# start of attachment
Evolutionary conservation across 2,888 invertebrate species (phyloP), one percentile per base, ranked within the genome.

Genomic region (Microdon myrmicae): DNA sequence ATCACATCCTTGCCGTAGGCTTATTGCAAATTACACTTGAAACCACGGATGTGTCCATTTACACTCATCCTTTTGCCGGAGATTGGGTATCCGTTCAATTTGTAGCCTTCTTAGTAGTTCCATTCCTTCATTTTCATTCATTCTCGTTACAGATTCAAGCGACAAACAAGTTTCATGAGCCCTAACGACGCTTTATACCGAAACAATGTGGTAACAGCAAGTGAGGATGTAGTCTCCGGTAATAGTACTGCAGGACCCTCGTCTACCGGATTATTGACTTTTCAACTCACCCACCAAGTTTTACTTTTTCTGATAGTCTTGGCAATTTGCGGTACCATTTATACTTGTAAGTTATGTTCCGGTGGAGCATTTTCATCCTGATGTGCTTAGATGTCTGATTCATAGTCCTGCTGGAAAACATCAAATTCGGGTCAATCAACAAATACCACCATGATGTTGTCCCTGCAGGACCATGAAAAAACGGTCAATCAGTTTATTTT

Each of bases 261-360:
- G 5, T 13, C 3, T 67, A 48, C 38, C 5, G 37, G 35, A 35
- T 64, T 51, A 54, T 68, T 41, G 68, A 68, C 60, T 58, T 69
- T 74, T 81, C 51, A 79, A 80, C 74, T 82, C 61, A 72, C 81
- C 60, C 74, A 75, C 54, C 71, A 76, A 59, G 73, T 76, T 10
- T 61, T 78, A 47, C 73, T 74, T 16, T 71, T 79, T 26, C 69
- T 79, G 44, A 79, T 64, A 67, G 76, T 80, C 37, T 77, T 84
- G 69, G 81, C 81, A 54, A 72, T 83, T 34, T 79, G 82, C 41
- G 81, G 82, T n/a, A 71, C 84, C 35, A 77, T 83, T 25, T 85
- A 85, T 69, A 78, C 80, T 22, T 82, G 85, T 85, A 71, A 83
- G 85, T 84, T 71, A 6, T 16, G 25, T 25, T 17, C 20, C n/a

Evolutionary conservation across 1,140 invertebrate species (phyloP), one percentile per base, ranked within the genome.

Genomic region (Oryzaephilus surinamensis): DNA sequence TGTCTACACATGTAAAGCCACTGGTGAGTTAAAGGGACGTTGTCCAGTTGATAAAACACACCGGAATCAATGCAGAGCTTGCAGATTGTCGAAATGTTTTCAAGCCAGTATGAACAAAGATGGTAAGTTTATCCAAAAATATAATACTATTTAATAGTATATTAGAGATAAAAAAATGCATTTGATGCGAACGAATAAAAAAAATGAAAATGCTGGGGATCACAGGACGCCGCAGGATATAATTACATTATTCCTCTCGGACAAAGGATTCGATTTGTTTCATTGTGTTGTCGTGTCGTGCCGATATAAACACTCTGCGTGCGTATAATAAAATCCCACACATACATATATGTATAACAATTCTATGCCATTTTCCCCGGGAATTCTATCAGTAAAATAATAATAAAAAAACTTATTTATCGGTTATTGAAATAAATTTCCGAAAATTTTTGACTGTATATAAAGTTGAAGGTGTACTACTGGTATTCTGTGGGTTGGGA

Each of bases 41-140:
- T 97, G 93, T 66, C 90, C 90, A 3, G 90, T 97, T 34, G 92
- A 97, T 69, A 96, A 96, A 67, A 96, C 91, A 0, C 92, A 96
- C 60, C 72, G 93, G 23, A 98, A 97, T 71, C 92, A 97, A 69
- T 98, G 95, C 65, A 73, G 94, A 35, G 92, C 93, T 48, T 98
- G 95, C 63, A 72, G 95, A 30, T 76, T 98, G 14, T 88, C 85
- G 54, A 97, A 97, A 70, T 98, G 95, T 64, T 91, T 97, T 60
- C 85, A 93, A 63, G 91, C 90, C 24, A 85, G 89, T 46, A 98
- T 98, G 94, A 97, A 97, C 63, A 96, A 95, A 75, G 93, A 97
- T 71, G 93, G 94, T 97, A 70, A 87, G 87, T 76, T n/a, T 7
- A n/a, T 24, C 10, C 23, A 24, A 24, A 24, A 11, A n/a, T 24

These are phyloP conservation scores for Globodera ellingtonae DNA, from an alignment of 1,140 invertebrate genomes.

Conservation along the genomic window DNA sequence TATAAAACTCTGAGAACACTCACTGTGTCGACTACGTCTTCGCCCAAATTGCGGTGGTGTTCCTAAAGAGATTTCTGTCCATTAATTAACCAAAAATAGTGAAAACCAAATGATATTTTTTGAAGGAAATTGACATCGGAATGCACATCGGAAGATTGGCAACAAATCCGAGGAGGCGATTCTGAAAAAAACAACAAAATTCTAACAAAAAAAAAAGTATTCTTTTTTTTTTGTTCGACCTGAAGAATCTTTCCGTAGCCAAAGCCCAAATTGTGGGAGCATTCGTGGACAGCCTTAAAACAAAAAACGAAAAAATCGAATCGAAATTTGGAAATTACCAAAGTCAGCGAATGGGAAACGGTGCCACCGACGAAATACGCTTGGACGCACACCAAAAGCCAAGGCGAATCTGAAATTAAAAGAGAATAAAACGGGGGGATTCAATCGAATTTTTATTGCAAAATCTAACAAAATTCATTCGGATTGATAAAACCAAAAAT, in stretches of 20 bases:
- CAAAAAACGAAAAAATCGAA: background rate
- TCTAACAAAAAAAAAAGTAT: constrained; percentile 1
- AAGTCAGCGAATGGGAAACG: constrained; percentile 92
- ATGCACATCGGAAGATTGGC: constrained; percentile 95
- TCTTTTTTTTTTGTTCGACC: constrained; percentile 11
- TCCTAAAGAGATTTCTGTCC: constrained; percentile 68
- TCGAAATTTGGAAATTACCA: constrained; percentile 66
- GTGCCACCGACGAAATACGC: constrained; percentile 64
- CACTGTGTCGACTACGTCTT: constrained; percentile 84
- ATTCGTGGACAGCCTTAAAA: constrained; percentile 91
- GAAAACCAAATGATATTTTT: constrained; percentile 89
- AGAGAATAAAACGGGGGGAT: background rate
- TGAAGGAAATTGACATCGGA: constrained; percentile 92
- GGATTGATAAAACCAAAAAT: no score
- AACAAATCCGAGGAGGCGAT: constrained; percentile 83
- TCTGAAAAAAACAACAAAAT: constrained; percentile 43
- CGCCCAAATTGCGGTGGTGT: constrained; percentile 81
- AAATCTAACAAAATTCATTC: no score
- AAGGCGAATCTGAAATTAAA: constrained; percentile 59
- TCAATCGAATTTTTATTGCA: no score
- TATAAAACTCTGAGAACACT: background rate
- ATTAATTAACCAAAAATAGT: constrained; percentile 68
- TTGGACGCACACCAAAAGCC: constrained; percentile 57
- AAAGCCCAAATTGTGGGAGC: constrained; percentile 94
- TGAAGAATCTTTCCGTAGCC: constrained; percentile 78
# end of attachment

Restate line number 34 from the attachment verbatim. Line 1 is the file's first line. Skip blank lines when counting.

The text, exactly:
- TCCTAAAGAGATTTCTGTCC: constrained; percentile 68